, Volume 219, Issue 2, pp 363–375 | Cite as

Effects of α-2A adrenergic receptor agonist on time and risk preference in primates

  • Soyoun Kim
  • Irina Bobeica
  • Nao J. Gamo
  • Amy F. T. Arnsten
  • Daeyeol Lee
Original Investigation



Subjective values of actions are influenced by the uncertainty and immediacy of expected rewards. Multiple brain areas, including the prefrontal cortex and basal ganglia, are implicated in selecting actions according to their subjective values. Alterations in these neural circuits, therefore, might contribute to symptoms of impulsive choice behaviors in disorders such as substance abuse and attention-deficit hyperactivity disorder (ADHD). In particular, the α-2A noradrenergic system is known to have a key influence on prefrontal cortical circuits, and medications that stimulate this receptor are currently in use for the treatment of ADHD.


We tested whether the preference of rhesus monkeys for delayed and uncertain reward is influenced by the α-2A adrenergic receptor agonist, guanfacine.


In each trial, the animal chose between a small, certain and immediate reward and another larger, more delayed reward. In half of the trials, the larger reward was certain, whereas in the remaining trials, the larger reward was uncertain.


Guanfacine increased the tendency for the animal to choose the larger and more delayed reward only when it was certain. By applying an econometric model to the animal's choice behavior, we found that guanfacine selectively reduced the animal's time preference, increasing their choice of delayed, larger rewards, without significantly affecting their risk preference.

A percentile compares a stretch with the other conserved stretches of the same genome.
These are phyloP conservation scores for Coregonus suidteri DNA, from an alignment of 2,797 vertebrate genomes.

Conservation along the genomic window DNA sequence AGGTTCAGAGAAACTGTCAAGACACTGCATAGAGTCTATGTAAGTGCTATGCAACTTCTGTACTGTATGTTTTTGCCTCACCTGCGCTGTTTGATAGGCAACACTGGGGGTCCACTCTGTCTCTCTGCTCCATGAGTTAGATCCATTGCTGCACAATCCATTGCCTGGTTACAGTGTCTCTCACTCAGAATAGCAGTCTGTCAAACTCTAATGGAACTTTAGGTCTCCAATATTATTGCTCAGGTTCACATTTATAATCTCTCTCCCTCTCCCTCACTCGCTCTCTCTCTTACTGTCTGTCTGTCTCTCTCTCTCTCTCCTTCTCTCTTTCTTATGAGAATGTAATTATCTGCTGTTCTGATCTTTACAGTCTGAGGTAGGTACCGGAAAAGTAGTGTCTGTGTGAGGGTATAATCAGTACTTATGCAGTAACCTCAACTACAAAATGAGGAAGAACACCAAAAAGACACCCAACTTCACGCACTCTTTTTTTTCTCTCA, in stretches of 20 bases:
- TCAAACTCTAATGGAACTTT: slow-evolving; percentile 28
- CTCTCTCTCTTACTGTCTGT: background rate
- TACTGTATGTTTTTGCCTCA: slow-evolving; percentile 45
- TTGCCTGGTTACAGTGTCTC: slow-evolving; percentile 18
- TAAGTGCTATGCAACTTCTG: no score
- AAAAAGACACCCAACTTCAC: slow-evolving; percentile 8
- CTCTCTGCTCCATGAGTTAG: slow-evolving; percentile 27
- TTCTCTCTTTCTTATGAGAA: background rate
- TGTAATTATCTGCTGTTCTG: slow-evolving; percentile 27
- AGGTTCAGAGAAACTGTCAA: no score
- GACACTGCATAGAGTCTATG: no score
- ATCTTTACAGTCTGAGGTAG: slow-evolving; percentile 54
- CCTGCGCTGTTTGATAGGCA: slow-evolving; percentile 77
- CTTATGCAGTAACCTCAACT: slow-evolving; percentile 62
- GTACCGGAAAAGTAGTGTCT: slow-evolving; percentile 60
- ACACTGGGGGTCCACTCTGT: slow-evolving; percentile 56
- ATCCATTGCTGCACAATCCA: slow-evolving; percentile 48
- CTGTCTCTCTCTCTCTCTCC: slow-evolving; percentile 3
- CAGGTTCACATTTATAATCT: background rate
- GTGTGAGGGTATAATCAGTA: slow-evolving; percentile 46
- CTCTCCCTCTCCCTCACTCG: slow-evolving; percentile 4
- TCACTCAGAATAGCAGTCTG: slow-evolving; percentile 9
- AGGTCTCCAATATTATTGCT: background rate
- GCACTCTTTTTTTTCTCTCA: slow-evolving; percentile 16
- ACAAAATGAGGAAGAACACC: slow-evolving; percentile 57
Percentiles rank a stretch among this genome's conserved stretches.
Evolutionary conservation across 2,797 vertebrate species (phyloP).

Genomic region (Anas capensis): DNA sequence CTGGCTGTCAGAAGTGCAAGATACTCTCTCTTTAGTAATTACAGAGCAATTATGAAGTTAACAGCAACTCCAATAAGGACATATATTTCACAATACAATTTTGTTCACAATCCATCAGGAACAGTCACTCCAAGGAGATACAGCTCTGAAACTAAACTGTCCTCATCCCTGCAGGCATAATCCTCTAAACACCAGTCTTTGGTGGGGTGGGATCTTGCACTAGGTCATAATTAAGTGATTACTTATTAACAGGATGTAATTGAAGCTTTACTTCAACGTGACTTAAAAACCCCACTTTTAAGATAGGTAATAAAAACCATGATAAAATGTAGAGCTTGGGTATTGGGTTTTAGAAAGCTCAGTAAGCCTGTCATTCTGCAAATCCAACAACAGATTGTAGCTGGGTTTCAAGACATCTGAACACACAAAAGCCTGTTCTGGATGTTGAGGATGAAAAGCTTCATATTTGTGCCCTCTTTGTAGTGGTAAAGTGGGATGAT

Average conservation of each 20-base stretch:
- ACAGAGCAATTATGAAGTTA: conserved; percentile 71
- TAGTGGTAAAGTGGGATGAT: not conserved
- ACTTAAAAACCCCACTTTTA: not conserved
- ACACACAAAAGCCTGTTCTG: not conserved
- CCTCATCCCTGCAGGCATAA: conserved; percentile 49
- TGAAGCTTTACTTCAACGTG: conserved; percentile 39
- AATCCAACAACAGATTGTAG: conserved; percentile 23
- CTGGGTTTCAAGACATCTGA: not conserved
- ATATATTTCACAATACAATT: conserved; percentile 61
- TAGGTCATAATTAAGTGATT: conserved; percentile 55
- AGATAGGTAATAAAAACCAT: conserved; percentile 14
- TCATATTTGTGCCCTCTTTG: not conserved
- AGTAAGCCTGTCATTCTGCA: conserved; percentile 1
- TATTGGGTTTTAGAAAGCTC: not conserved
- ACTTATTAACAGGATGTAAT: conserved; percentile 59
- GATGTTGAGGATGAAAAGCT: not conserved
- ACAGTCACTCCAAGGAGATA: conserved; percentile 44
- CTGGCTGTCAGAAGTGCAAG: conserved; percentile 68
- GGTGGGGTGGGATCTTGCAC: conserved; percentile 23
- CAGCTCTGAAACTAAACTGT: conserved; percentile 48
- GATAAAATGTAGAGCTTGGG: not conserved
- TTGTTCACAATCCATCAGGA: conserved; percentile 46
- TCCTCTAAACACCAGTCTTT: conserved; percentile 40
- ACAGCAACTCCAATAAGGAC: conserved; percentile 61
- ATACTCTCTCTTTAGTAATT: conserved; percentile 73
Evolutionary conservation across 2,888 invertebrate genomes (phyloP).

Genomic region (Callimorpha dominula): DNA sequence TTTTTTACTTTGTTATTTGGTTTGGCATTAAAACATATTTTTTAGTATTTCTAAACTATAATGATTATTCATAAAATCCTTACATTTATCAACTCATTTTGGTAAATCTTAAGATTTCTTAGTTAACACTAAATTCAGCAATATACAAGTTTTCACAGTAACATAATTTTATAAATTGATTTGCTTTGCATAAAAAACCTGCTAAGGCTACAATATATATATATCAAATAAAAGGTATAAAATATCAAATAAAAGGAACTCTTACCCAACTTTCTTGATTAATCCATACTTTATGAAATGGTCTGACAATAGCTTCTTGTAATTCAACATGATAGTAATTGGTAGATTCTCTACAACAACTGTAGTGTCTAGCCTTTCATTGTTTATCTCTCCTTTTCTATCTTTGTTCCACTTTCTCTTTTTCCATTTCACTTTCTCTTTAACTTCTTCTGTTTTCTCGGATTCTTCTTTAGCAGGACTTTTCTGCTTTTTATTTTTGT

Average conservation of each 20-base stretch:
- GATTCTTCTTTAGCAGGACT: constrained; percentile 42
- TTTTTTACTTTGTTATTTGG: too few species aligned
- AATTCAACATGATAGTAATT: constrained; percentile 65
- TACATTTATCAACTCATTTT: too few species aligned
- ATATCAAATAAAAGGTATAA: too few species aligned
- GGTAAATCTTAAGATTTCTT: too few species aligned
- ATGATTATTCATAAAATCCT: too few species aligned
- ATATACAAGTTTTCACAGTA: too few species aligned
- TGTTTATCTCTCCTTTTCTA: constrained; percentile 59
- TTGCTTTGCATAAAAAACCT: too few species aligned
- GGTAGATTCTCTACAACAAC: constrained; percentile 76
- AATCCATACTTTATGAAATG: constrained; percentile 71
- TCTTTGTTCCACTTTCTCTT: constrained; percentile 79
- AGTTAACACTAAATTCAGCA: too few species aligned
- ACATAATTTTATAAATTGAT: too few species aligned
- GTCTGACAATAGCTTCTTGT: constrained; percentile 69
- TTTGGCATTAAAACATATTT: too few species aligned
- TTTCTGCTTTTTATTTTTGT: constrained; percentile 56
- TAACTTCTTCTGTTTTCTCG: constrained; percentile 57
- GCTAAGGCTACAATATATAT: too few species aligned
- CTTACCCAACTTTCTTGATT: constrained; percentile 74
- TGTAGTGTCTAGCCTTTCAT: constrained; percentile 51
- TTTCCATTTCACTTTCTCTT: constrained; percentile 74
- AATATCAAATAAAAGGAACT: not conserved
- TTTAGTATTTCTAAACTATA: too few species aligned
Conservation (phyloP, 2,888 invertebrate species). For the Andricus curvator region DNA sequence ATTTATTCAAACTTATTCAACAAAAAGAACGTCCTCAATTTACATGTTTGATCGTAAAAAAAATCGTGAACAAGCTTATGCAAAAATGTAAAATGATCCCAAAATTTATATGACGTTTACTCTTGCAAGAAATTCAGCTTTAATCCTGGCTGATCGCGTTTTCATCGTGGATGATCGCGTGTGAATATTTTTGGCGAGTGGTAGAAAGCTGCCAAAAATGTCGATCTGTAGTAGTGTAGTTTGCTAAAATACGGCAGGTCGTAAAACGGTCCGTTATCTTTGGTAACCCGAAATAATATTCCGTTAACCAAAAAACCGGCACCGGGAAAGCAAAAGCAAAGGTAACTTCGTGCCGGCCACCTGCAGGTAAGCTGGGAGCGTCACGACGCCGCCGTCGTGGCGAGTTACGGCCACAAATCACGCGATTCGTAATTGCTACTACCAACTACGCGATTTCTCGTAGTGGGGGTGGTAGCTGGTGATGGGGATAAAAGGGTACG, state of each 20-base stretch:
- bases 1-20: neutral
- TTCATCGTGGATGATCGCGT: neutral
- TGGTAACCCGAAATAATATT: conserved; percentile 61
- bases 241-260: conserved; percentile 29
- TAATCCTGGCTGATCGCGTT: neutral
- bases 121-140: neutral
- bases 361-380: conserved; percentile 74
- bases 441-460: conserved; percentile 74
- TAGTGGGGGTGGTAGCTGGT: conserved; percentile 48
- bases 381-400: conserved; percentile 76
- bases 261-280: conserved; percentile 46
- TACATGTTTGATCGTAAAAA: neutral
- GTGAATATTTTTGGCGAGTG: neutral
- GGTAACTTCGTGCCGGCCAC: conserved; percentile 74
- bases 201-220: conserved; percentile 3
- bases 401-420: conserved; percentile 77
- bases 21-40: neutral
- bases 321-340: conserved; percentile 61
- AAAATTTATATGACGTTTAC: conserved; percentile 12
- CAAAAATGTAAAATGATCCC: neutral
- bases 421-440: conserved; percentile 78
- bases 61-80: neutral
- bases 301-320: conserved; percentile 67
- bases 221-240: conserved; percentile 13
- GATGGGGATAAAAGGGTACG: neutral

In combination with previous findings that guanfacine improves the efficiency of working memory and other prefrontal functions, these results suggest that impulsive choice behaviors may also be ameliorated by strengthening prefrontal functions.


Temporal discounting Intertemporal choice Reward Decision making Neuroeconomics Prefrontal cortex Gambling Impulsivity Guanfacine ADHD 



This study was supported by the National Institute of Health (RL1 DA024855). Dr. Arnsten and Yale University receive royalties from Shire Pharmaceuticals from the sales of extended release guanfacine (Intuniv™) for the treatment of pediatric ADHD and related disorders (royalties are not received for sales of immediate release guanfacine that is approved for use in adults). Dr. Arnsten consults and engages in teaching for Shire, and receives research funding from Shire for the study of catecholamine mechanisms in prefrontal cortex. All the procedures used in this study comply with the current laws in the USA.


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Copyright information

© Springer-Verlag 2011

Authors and Affiliations

  • Soyoun Kim
    • 1
  • Irina Bobeica
    • 1
  • Nao J. Gamo
    • 1
  • Amy F. T. Arnsten
    • 1
  • Daeyeol Lee
    • 1
  1. 1.Department of NeurobiologyYale University School of MedicineNew HavenUSA

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